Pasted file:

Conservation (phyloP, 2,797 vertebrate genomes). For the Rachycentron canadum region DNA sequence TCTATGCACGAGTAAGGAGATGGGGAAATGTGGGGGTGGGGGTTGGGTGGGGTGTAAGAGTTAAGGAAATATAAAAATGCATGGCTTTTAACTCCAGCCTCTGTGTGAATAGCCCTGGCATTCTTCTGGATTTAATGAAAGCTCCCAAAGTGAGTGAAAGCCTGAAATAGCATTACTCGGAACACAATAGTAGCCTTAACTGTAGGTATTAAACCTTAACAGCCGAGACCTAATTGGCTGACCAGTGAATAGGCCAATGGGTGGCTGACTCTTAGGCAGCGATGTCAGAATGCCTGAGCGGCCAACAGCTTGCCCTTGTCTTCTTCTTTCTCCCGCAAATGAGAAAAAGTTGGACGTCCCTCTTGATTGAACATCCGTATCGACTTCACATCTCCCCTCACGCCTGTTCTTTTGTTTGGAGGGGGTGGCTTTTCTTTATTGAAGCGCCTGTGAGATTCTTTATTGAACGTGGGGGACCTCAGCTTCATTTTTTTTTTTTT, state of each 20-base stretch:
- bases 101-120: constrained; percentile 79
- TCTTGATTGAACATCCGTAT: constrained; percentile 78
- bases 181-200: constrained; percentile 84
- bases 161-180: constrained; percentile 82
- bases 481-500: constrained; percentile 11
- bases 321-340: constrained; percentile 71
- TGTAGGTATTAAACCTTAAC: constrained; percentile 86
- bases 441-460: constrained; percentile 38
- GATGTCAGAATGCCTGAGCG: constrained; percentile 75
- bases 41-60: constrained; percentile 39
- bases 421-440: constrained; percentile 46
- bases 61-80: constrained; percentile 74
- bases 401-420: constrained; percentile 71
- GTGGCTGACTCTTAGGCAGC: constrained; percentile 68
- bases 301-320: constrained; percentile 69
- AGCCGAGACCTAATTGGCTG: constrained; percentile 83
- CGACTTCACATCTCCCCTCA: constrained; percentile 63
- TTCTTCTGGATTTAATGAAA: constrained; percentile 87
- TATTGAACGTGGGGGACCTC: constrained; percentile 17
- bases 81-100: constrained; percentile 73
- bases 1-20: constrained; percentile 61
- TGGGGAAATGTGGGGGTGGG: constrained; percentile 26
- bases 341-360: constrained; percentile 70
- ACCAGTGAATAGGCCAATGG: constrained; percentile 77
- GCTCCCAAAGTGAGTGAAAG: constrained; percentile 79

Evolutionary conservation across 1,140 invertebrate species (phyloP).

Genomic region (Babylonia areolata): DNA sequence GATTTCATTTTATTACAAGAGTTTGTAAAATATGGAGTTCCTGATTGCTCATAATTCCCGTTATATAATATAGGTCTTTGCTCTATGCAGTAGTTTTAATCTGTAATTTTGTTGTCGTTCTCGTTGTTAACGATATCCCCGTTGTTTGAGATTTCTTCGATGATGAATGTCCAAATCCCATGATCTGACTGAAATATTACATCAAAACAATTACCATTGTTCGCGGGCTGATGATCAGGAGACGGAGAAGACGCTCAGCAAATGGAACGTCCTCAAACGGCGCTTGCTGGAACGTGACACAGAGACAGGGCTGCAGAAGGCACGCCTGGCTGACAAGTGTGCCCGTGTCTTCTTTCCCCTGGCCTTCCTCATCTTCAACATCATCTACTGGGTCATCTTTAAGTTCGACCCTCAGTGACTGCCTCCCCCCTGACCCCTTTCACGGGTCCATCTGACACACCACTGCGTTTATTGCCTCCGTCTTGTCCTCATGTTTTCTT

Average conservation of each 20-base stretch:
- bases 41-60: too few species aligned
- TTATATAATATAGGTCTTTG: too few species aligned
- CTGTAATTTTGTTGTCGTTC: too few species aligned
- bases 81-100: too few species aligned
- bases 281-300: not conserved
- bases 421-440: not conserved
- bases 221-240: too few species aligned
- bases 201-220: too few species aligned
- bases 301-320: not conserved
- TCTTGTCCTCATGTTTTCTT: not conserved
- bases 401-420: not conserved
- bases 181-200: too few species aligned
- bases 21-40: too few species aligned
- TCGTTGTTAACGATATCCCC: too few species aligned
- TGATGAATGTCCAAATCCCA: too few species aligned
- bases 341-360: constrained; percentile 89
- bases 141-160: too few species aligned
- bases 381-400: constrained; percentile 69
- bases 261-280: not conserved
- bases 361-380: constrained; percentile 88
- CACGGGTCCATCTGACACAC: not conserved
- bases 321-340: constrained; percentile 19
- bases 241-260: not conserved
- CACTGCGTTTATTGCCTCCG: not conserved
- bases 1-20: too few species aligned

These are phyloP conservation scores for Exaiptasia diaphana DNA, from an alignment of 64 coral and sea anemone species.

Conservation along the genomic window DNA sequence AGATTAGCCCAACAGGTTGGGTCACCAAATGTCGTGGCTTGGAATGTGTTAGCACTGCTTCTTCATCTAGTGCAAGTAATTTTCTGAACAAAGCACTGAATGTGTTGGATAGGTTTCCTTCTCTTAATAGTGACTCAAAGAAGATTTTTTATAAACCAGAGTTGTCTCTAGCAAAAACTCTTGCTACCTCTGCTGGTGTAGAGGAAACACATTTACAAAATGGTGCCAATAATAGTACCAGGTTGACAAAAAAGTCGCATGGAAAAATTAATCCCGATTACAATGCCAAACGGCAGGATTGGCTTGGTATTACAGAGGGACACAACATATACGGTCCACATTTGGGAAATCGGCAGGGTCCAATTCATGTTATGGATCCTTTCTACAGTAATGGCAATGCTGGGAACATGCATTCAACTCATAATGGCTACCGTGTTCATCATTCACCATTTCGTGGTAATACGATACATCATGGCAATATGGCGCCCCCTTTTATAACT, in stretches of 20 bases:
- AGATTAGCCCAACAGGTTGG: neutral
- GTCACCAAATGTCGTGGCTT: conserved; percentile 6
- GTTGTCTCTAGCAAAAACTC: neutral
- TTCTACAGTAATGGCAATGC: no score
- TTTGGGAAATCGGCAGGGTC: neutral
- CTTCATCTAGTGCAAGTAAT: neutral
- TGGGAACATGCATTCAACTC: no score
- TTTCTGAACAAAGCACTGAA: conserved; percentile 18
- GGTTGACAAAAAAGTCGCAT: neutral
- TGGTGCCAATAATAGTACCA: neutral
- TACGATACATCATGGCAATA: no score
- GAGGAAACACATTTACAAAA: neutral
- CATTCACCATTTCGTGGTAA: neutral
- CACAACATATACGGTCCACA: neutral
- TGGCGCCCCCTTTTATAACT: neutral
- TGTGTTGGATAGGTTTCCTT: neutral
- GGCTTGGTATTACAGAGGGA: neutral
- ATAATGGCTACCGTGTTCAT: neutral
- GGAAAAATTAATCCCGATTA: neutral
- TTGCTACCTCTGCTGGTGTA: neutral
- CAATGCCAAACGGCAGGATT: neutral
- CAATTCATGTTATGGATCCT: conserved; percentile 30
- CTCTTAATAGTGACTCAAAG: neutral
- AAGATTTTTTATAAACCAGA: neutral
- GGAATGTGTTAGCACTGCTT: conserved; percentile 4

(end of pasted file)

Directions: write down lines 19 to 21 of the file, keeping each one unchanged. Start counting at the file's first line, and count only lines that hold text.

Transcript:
- TTCTTCTGGATTTAATGAAA: constrained; percentile 87
- TATTGAACGTGGGGGACCTC: constrained; percentile 17
- bases 81-100: constrained; percentile 73